Canada Day is the national day of Canada. A federal statutory holiday, it celebrates the anniversary of July 1, 1867, the effective date of the Constitution Act, 1867, which united the three separate colonies of the Province of Canada, Nova Scotia, New Brunswick into a single Dominion within the British Empire called Canada. Called Dominion Day, the holiday was renamed in 1982, the year the Canada Act was passed. Canada Day celebrations take place throughout the country, as well as in various locations around the world, attended by Canadians living abroad. Canada Day is informally referred to as "Canada's birthday" in the popular press. However, the term "birthday" can be seen as an oversimplification, as Canada Day is the anniversary of only one important national milestone on the way to the country's full independence, namely the joining on July 1, 1867, of the colonies of Canada, Nova Scotia, New Brunswick into a wider British federation of four provinces. Canada became a "kingdom in its own right" within the British Empire known as the Dominion of Canada.
Although still a British colony, Canada gained an increased level of political control and governance over its own affairs, the British parliament and Cabinet maintaining political control over certain areas, such as foreign affairs, national defence, constitutional changes. Canada gained increasing independence over the years, notably with the passage of the Statute of Westminster in 1931, until becoming independent with the passing of the Constitution Act, 1982 which served to patriate the Canadian constitution. Under the federal Holidays Act, Canada Day is observed on July 1, unless that date falls on a Sunday, in which case July 2 is the statutory holiday. Celebratory events will still take place on July 1 though it is not the legal holiday. If it falls on a weekend, businesses closed that day dedicate the following Monday as a day off; the enactment of the British North America Act, 1867, which confederated Canada, was celebrated on July 1, 1867, with the ringing of the bells at the Cathedral Church of St. James in Toronto and "bonfires and illuminations, military displays and musical and other entertainments", as described in contemporary accounts.
On June 20 of the following year, Governor General the Viscount Monck issued a royal proclamation asking for Canadians to celebrate the anniversary of Confederation, the holiday was not established statutorily until May 15, 1879, when it was designated as Dominion Day, alluding to the reference in the British North America Act to the country as a dominion. The holiday was not dominant in the national calendar. No larger celebrations were held until 1917 and none again for a further decade—the gold and diamond anniversaries of Confederation, respectively. In 1946, Philéas Côté, a Quebec member of the House of Commons, introduced a private member's bill to rename Dominion Day as Canada Day; the bill was passed by the lower chamber but was stalled by the Senate, which returned it to the Commons with the recommendation that the holiday be renamed The National Holiday of Canada, an amendment that killed the bill. Beginning in 1958, the Canadian government began to orchestrate Dominion Day celebrations.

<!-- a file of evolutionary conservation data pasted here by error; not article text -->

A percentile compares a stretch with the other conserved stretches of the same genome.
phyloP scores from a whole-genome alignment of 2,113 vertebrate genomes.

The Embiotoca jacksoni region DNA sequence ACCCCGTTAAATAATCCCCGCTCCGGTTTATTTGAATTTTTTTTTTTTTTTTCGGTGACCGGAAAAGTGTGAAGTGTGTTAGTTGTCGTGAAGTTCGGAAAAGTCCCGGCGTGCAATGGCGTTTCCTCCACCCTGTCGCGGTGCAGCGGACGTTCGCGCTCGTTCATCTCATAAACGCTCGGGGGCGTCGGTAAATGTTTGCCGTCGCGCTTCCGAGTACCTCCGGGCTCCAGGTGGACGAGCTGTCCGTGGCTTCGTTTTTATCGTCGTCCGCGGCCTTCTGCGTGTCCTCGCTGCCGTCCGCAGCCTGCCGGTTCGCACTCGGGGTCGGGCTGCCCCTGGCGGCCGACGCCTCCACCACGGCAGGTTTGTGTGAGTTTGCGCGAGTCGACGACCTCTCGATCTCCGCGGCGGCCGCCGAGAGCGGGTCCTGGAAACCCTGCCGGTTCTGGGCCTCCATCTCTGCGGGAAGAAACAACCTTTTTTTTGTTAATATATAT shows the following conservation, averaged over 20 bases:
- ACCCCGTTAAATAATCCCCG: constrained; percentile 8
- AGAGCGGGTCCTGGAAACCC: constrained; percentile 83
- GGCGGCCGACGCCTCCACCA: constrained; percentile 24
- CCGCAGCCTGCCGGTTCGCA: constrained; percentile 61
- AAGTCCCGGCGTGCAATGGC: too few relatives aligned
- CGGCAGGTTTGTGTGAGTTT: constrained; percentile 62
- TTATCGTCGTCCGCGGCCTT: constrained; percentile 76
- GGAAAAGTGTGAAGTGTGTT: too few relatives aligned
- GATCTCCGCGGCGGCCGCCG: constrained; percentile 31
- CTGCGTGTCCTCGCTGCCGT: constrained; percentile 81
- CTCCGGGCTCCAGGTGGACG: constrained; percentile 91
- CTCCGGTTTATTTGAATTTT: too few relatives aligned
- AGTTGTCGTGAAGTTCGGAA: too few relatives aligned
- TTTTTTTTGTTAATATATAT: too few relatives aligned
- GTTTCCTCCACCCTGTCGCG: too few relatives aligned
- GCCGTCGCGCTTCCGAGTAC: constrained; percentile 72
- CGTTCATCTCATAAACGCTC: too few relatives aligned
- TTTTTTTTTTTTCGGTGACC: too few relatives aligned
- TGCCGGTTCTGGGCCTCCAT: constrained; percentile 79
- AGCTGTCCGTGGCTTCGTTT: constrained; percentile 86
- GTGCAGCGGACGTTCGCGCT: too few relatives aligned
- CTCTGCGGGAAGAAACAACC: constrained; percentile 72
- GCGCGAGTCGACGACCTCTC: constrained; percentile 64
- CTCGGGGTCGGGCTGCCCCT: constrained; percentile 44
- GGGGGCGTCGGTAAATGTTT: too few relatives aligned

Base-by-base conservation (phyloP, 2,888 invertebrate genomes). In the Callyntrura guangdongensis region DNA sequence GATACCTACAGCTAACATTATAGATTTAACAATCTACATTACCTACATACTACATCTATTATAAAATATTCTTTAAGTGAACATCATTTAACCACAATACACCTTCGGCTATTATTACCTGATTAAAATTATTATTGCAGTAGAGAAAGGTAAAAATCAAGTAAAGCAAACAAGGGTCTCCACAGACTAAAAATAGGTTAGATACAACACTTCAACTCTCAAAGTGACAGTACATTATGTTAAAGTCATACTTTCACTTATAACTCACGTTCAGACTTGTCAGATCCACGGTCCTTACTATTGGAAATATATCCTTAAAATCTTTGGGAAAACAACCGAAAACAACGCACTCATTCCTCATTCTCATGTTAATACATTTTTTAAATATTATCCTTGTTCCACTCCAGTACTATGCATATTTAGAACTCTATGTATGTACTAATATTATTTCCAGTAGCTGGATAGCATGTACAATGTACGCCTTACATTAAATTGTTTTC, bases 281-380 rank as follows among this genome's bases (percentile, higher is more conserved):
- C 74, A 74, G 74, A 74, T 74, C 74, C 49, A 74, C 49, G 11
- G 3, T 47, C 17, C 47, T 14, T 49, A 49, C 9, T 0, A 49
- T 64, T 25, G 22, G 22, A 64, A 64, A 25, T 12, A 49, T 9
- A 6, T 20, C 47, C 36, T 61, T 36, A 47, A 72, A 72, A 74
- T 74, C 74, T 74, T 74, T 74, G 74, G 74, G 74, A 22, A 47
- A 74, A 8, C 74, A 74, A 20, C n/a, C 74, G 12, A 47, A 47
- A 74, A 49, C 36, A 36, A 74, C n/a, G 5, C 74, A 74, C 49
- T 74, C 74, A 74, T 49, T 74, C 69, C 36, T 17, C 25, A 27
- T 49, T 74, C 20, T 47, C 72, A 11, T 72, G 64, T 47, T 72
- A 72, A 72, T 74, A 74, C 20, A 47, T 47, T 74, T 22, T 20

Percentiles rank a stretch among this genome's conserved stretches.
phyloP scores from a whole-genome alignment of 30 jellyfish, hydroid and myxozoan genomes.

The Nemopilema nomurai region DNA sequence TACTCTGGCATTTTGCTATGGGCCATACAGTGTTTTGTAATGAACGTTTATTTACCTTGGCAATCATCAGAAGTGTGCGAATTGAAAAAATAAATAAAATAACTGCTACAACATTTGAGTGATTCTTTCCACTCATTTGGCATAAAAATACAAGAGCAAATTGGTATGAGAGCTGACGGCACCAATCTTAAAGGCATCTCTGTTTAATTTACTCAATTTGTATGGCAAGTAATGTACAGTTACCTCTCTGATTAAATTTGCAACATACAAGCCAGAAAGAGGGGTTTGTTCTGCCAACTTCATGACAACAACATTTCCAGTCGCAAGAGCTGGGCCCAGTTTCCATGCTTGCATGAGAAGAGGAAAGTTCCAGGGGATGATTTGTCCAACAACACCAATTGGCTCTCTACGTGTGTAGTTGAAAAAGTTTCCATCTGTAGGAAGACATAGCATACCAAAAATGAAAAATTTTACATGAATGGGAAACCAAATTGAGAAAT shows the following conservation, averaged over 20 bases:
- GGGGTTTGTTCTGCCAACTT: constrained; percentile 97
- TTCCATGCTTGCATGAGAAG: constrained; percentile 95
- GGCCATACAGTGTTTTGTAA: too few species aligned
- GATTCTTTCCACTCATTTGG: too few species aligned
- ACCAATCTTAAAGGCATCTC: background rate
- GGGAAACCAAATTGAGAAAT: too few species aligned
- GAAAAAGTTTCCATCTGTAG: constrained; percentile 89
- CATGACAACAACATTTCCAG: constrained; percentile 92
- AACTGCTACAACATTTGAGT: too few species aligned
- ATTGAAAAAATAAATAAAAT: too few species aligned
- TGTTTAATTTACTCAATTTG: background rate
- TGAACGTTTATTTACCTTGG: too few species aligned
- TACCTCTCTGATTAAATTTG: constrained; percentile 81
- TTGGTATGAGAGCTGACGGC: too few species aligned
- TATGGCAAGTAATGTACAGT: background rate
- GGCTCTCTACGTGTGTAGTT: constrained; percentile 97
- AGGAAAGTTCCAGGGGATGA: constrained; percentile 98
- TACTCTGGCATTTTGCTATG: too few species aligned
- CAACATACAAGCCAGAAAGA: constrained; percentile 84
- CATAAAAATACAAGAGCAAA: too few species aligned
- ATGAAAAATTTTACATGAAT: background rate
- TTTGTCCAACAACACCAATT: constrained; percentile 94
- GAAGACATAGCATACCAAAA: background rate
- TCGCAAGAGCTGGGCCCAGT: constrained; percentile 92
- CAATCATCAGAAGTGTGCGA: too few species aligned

That year Prime Minister John Diefenbaker requested that Secretary of State Ellen Fairclough put together appropriate events, with a budget of $14,000. Parliament was traditionally in session on July 1, but Fairclough persuaded Diefenbaker and the rest of the federal Cabinet to attend. Official celebrations thereafter consisted of Trooping the Colour ceremonies on Parliament Hill in the afternoon and evening, followed by a mass band concert and fireworks display. Fairclough, who became Minister of Citizenship and Immigration expanded the bills to include performing folk and ethnic groups; the day became more casual and family oriented. Canada's centennial in 1967 is seen as an important milestone in the history of Canadian nationalism and in Canada's maturing as a distinct, independent country, after which Dominion Day became more popular with average Canadians. Into the late 1960s, nationally televised, multi-cultural concerts held in Ottawa were added and the fête became known as Festival Canada.